Home - T Singapore

Brand to Know: Jewellery, Designed to Decay

By Bianca Husodo

Barcelona-based Keef Palas turns roses into earrings. “Typically, we can’t really work much with flowers — they don’t last more than three hours — which would have been beautiful,” says Claire O’Keefe, co-founder of Keef Palas. “But roses do.”
 
Keef Palas
Barcelona-based Keef Palas turns roses into earrings. “Typically, we can’t really work much with flowers — they don’t last more than three hours — which would have been beautiful,” says Claire O’Keefe, co-founder of Keef Palas. “But roses do.”

When it comes to jewellery, or any consumer goods for that matter, the general rule of thumb is the longer it lasts, the more prized it is.

Keef Palas begs to differ. Founded by creatives Claire O’Keefe and Eugenia Oliva — an art director-photographer and a freelance writer — the Barcelona-based jewellery label transforms perishable objects into pairs of earrings. These objects include olive branches, wheat grains, immortelle flowers, dried chilli peppers, garlic cloves — things one could easily encounter in the natural ecosystem of the Mediterranean terrain. 

“Everything has its own little story,” says O’Keefe of the significance of the objects the duo selects. Oliva lives in Barcelona while O’Keefe recently moved back to Mallorca, the Balearic island she was born in and, coincidentally, where the initial idea Keef Palas was conceived in. There, in small coastal village Deià — a secluded creative hub which burgeoned in the ’70s when artists the likes of Jimi Hendrix and Mati Klarwein moved there — O’Keefe met Oliva through mutual friends who would spend their summer in the quaint town.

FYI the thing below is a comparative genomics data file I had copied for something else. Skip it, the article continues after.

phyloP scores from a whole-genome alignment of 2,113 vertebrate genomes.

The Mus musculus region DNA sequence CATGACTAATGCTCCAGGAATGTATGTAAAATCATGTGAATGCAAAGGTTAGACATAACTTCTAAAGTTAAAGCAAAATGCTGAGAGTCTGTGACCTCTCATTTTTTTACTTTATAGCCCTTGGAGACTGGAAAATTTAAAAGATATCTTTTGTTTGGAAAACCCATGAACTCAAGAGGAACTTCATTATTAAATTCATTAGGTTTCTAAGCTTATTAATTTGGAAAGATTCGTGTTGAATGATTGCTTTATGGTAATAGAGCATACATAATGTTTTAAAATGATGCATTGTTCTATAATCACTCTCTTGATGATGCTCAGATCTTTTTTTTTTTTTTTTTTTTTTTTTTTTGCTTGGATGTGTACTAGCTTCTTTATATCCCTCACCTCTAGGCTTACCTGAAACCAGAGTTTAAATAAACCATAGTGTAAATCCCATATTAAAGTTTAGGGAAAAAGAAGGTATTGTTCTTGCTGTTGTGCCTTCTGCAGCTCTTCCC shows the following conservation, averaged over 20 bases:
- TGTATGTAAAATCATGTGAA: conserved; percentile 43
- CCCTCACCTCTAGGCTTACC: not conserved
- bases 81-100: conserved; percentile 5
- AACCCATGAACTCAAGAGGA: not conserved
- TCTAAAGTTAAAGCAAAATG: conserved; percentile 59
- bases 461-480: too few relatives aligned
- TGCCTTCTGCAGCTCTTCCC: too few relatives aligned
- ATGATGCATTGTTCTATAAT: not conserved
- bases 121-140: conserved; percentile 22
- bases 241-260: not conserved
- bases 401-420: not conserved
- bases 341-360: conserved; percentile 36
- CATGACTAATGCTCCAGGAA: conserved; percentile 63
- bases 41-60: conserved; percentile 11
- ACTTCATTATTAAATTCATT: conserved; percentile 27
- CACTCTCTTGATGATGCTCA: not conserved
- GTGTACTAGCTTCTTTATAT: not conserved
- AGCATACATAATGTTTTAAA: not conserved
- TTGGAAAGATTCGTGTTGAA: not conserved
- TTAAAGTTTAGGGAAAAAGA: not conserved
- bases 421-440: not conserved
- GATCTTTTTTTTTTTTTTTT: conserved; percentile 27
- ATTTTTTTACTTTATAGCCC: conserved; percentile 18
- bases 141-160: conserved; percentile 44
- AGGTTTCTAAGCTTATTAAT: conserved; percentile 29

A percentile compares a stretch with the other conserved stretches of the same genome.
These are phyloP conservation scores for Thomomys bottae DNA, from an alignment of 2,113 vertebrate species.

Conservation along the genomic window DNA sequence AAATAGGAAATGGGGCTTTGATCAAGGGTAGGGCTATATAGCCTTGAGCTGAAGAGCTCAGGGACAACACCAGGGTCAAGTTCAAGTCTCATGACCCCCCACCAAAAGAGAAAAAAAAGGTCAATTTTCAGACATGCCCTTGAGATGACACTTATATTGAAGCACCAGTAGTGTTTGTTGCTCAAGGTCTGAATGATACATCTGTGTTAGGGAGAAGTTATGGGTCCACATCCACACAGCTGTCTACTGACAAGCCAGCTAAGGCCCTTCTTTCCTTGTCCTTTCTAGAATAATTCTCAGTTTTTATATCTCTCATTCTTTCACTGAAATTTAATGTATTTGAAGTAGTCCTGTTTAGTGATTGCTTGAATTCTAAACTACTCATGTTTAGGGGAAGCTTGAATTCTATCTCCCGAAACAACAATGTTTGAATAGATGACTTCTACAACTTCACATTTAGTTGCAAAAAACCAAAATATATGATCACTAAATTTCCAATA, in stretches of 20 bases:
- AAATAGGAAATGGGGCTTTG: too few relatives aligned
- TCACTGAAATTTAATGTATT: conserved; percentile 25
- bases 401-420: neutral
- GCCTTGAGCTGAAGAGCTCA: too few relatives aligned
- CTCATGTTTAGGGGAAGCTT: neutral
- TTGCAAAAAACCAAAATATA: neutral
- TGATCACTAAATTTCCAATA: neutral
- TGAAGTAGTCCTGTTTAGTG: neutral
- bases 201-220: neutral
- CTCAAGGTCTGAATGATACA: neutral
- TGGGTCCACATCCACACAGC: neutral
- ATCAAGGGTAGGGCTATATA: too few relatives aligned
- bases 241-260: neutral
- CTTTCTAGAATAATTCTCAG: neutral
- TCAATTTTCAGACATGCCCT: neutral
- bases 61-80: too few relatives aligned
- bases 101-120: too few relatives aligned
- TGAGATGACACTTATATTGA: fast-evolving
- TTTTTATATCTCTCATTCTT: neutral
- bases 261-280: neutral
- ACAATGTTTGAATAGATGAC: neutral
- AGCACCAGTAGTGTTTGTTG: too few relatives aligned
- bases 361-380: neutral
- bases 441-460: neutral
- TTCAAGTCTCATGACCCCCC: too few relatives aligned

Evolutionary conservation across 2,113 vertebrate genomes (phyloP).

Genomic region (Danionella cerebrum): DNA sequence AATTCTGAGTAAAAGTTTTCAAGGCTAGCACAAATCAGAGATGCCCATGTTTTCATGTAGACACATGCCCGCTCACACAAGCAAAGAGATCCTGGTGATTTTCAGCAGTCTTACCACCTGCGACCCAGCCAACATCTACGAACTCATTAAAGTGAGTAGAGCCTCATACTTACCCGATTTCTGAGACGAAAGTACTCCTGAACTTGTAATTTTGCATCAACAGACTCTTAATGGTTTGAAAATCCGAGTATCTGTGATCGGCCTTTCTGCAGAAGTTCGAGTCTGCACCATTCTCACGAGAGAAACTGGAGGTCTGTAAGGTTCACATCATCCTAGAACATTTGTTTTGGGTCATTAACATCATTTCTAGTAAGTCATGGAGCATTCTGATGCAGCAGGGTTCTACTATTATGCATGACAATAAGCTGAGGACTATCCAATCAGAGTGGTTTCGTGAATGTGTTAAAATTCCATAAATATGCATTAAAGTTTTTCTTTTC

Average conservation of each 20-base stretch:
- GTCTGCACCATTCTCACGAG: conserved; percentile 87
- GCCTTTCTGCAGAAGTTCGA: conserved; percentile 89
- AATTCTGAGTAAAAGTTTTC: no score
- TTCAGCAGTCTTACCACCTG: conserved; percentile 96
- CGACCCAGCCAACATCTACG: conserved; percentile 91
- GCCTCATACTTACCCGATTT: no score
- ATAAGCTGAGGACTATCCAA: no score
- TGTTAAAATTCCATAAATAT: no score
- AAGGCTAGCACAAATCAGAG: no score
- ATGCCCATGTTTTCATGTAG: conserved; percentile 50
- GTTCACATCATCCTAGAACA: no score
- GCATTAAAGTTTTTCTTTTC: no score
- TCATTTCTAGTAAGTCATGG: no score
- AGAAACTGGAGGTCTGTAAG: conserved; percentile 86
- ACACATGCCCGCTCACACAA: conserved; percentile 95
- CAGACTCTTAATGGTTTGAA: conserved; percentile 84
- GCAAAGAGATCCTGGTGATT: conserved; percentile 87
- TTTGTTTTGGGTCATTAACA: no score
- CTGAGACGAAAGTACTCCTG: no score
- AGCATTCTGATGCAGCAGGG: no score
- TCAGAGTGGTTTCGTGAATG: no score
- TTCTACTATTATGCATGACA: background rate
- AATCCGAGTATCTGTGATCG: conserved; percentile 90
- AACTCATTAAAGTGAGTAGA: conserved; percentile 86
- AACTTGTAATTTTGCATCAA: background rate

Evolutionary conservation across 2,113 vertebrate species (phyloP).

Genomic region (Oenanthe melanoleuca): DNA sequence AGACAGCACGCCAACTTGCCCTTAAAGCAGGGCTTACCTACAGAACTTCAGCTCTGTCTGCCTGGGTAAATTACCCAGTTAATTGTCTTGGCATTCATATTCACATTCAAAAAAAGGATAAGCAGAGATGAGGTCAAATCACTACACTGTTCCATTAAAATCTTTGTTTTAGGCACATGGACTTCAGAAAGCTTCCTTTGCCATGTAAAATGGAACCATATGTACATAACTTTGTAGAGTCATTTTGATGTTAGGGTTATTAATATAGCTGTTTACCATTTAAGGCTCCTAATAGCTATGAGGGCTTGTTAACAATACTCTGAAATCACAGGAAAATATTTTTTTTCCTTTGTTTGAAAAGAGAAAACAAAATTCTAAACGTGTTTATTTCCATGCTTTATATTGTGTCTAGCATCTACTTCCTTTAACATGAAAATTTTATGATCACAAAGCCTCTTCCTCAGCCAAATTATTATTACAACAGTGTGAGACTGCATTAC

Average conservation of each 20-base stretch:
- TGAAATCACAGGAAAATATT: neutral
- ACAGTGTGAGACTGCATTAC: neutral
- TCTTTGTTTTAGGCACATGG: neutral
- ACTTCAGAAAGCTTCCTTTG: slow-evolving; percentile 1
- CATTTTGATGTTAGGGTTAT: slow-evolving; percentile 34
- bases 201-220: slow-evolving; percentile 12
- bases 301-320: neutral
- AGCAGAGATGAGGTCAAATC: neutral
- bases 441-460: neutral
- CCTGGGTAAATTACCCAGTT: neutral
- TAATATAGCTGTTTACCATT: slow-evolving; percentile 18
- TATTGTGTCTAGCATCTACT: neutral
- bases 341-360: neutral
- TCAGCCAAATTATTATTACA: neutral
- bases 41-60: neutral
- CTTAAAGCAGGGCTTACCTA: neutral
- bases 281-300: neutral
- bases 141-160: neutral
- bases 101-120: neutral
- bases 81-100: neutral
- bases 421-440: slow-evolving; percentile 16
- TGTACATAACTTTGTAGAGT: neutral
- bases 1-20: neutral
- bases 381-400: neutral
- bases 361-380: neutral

The idea for Keef Palas began on a whim. During the summer of 2016, Oliva, who attended a friend’s wedding party, brought back olive branches that were used as the dinner table decor as a souvenir and playfully asked O’Keefe to make earrings out of them. “So I did. She wore them and went out. The reaction she received was really special. People weren’t asking “Where did you get that?” but “What are those?” We decided to make more.”

Keef PalasThe ‘Ephemeral’ earring collection.
The ‘Ephemeral’ earring collection.

In all aptness, their line of decaying earrings is dubbed the ‘Ephemeral’ collection. Similar to how one would find mass-distributed fresh produce in supermarkets, Keef Palas’ perishables are sealed in vacuumed packs stamped with packing dates — halting the wearable goods in their peak freshness. The uncontrollable laws of nature are of the essence: The lifespan of the pieces can range between days to years.

The olive branch earrings, for instance, would dry out in about five days; the Immortelle flower (also known as the Everlasting flower) earrings could last up to four or five years. But therein lies its beauty. The organic transformation of each piece jewellery is part and parcel of the Keef Palas experience. Fresh magnolia leaves would be “very green and shiny”, says O’Keefe, and they would gradually dry and turn into a velvety brown shade within the span of three months. “The fun one is the garlic earrings. That one transforms and even smells, and you can cook it, too.”